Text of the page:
During the Second World War, a number of navy personnel operating in Asia made use of grenades to catch fish. The blast from a single grenade killed many fish, large and small, and the ones that floated to the surface were easily netted in quantity. The technique of catching fish using underwater explosions quickly caught on with local fishermen as it is simple and ruthlessly efficient, at least as far as the time taken to catch the fish is concerned.
In more peaceful times after World War II, local fishermen learnt how to make their own explosives, or in some cases made use of caches of ordinance from military conflicts. Initially, the fishermen would target shallow coral reef areas, causing widespread damage to the coral structures that support the reef fish. As a consequence, fish populations rapidly declined in many areas and to maintain their catch fishermen moved on to fresh areas, further and further from their home villages. Large regions of once productive coral reefs have been decimated by the migration of blast fishing and although most countries have passed laws to prohibit it, the practice continues largely unchecked.
Enforcement of anti-blast fishing regulations has proved to be difficult. Many of the fishing areas are remote and the blasts go unnoticed. (Although blasts produce a lot of sound, it is trapped underwater and little escapes to reach the ears of the authorities.) In addition, it is difficult to prove that a fisherman used blasting in a court of law, as the evidence – fish and explosives – are readily disposed of once the fisherman see a patrol boat coming.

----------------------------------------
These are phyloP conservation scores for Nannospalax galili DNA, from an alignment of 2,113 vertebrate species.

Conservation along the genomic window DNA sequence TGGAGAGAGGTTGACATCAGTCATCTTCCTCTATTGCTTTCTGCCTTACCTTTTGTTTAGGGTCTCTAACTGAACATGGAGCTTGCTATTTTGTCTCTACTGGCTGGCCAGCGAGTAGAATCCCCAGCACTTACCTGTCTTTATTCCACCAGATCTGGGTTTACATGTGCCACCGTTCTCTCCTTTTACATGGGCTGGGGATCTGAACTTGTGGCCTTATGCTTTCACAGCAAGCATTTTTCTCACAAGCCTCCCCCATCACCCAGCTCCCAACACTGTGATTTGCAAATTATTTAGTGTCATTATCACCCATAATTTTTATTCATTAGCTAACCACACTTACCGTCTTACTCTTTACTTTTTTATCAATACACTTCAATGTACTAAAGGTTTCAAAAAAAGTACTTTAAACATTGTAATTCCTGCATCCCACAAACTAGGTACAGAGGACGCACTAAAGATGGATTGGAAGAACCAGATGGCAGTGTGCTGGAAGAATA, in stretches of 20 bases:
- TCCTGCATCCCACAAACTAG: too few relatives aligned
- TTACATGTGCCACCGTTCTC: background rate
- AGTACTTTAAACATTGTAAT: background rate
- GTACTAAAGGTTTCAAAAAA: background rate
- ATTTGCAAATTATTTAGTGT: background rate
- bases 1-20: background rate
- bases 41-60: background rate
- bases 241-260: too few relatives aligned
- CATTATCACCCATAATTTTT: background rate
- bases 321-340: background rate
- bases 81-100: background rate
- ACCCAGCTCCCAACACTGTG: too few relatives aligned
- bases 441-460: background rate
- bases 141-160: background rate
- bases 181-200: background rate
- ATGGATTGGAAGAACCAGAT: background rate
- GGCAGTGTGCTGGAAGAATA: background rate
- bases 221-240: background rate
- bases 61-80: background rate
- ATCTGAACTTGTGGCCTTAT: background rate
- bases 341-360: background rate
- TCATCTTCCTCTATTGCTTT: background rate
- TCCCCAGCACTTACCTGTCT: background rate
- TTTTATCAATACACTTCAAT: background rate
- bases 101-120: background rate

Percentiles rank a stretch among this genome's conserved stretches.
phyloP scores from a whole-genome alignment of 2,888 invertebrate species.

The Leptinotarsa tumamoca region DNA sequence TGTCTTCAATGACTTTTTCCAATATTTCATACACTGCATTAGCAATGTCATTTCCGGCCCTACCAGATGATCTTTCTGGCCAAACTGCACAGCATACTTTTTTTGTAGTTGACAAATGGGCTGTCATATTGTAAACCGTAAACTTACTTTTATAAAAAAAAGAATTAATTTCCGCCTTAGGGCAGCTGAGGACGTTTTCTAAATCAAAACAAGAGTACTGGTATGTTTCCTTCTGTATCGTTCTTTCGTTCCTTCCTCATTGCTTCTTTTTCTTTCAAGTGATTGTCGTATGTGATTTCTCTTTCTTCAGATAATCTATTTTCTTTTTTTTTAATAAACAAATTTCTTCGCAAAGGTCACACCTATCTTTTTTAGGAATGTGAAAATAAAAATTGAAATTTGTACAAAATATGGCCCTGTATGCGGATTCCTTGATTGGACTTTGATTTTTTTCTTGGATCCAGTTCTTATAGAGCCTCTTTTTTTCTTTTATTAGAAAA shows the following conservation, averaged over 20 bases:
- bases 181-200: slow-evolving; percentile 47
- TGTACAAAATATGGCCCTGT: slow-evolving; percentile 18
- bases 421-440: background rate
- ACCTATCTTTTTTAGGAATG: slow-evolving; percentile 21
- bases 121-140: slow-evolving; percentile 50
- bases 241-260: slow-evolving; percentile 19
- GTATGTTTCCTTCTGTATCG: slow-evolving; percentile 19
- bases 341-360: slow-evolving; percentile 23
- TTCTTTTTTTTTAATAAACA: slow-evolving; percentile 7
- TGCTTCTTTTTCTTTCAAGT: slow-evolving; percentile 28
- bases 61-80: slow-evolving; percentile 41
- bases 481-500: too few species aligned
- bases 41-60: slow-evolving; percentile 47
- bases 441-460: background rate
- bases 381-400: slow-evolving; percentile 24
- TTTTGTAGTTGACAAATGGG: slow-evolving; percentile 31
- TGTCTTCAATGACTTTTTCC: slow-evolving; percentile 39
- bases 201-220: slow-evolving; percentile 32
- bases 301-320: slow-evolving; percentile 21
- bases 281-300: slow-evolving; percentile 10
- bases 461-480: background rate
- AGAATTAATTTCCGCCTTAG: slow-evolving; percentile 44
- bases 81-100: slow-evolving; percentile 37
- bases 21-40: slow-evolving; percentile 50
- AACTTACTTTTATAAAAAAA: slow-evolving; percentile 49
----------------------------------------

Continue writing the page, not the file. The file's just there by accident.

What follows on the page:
Whilst it is sometimes the case that artisinal fishermen are driven to such destructive techniques through poverty, much blast fishing activity is undertaken for profit. Even if the economy of coastal regions could be improved by governments or other agencies, there is a requirement for more effective enforcement of the law.
Do you know that the damage and poison takes like sooo many years to grow back the corals. Aaaargh, this makes me sad. The whole thing sounds so terrible, so stupid, so foolish, so senseless. Wouldn’t it be great if there is no bombing and all the fishermen were educated? Or there is a strict law and enough manpower to build some kind of worldwide joint-forces army to tackle these destructive way of fishing. It is one of our world’s asset. The fish needs coral to live. Human needs fish to live. We need each other. We should educate more of the people. Before it’s too late. Remember, only together we can tackle these threats.